Since the publication of Quiet by Susan Cain a few years ago, it seems the understanding of introverted individuals has undergone something of a transformation. It’s no longer seen as a kind of disease but a perfectly valid thing for someone to be.
Alongside this shift in thinking has been the publication of a number of studies looking at how introverts behave in the workplace. For instance, one found that extroverted employees were regularly rated as amongst the worst performers by their introverted colleagues. What’s more, they were also found to be less likely to give them any credit for the work they did, nor recommend them for promotion.
“The magnitude with which introverts underrated performance of extroverts was surprising,” the researchers say. “The results were very consistent across both studies.”
A second study examines how introverts respond to leadership responsibility. It found that introverted professionals would reveal high levels of worry and distress when placed into leadership situations.
Previous research has found that introverts tend to occupy fewer management roles than extraverts, especially when selection is done via more traditional methods.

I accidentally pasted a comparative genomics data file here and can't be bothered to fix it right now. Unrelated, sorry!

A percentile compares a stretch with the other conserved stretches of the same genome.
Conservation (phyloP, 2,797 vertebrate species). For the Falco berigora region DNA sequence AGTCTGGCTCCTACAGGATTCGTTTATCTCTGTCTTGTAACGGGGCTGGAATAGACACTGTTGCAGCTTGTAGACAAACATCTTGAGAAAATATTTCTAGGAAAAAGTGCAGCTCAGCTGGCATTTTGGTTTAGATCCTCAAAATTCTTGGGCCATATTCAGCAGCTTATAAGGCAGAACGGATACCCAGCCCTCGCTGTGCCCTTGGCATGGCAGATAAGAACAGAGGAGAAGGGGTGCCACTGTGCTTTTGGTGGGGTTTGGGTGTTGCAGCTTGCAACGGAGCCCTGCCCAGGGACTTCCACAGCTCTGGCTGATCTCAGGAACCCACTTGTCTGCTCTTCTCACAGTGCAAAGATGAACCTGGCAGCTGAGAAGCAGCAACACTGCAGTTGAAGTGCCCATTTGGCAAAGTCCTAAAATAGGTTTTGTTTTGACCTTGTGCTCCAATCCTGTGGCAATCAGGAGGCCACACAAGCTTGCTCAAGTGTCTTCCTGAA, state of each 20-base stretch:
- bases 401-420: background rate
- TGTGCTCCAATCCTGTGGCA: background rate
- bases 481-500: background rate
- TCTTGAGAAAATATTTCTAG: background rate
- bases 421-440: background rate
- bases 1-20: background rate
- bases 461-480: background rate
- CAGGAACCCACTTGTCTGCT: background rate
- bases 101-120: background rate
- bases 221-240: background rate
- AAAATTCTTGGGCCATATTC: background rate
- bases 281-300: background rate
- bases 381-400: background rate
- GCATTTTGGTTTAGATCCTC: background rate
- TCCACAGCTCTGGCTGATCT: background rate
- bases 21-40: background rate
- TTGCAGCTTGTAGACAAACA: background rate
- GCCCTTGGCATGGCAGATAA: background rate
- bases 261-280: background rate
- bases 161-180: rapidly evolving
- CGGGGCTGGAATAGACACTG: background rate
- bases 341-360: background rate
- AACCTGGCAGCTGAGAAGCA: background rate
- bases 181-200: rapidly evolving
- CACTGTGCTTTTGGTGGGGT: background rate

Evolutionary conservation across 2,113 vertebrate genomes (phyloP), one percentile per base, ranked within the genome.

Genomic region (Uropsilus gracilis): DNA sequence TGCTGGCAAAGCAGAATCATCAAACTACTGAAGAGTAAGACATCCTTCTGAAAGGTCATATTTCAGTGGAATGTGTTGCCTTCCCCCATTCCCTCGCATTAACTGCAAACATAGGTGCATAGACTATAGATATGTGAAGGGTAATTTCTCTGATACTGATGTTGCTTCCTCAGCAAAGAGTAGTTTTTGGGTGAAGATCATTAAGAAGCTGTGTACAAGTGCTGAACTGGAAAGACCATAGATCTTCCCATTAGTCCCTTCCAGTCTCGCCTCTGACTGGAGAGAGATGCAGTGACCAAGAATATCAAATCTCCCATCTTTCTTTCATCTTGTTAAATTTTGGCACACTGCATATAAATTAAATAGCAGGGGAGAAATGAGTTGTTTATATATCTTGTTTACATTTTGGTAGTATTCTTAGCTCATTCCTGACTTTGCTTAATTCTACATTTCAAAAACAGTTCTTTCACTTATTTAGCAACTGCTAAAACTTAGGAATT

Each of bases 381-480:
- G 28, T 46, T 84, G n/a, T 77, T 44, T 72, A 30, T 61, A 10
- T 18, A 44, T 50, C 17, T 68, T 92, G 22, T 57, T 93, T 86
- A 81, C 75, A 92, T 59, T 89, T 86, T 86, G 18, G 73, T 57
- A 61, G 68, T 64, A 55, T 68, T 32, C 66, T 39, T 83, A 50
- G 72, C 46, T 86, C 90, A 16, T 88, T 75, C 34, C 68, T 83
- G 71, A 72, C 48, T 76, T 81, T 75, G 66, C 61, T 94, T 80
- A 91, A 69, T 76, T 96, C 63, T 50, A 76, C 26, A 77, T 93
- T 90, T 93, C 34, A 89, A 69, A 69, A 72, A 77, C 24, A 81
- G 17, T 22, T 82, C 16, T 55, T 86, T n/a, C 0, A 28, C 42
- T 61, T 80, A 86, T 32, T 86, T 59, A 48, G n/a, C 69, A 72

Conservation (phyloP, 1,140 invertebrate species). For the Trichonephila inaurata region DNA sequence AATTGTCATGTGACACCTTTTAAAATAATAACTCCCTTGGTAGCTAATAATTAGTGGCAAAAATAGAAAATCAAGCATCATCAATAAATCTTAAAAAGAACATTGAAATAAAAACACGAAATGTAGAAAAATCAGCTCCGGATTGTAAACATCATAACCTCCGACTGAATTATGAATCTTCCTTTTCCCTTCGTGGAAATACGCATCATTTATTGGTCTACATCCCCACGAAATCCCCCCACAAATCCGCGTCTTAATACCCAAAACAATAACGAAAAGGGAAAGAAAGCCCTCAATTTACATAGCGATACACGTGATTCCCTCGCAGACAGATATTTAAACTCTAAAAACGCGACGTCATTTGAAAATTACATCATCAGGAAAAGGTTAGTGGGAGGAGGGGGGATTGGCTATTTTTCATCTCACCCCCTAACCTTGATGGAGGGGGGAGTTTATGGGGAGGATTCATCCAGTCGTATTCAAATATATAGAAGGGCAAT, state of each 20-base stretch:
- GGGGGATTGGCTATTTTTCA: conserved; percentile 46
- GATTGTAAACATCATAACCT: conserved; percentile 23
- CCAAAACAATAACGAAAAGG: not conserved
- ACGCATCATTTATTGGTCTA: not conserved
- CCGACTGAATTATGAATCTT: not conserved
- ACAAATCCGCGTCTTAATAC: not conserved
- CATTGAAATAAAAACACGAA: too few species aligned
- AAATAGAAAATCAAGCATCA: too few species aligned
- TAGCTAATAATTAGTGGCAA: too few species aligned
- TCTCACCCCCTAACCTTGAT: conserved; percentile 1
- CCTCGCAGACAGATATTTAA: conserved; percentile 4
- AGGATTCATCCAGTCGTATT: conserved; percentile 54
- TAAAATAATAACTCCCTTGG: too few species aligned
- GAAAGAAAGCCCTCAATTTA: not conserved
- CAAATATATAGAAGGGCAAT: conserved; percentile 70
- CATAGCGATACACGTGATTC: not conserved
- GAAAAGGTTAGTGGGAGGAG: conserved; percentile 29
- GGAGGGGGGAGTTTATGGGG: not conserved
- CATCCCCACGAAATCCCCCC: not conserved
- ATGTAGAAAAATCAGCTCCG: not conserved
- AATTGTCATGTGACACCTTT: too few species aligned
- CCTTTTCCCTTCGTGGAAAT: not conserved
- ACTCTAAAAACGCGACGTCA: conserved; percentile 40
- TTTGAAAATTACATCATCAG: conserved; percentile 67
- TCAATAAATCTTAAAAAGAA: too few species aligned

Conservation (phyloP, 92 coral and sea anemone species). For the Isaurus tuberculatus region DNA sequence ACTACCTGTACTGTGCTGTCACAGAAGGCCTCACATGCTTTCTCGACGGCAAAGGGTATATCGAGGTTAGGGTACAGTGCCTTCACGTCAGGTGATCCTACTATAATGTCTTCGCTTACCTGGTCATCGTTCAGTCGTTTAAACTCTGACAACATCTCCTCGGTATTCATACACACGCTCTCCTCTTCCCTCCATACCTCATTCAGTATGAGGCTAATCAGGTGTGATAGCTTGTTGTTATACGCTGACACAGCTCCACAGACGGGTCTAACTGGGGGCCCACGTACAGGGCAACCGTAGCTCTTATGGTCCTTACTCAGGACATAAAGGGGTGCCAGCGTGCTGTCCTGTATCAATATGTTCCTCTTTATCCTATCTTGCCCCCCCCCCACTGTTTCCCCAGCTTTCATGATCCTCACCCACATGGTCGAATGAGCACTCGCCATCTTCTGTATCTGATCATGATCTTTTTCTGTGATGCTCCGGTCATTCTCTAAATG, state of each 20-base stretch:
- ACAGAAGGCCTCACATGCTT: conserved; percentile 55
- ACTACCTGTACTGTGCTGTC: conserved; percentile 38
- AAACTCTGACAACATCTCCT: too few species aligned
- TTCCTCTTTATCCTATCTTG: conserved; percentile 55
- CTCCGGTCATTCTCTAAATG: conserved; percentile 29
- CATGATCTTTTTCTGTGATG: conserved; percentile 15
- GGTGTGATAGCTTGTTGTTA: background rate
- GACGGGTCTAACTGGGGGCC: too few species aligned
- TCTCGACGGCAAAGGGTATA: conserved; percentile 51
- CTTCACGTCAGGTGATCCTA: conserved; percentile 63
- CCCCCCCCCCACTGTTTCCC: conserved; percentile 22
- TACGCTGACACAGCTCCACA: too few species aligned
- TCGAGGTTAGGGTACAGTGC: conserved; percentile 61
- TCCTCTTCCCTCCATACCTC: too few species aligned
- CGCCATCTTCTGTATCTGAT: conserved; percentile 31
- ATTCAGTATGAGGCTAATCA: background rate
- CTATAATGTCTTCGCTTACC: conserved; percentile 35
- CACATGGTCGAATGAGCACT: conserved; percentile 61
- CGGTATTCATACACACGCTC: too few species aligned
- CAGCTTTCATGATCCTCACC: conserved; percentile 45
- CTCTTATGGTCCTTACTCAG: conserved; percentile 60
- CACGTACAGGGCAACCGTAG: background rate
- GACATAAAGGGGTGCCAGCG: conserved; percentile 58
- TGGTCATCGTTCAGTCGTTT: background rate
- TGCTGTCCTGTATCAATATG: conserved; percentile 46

The researchers wanted to explore this in more depth. Having first gauged the extraversion levels of each participant, they asked them to participate in group activities, prior to which each person was asked how they expected to feel during the activity.
As you might expect, the introverts in the group dreaded the group activity, and this became self-fulfilling, with those participants failing to act in a manner we come to expect from a leader. This was reflected in a general sense of disquiet about leadership in general.
So what can be done? After all, it’s madness to rule 50% of the workforce out of leadership roles on account of their introversion. Studies have also found that introverts can make better leaders, especially of proactive teams. Introverted leaders are also more likely to display ‘servant leadership’ qualities than their extraverted peers.
The original study found that the introverts who forecast similar emotions to that of their extraverted peers were just as likely to emerge as leaders in the task, which suggests that organizations could work to prime introverts into believing that leadership is an enjoyable activity.
A greater degree of confidence and optimism in regards to leadership could do wonders in helping more introverted people emerge as leaders, which seems certain to improve the way our organizations are led and managed.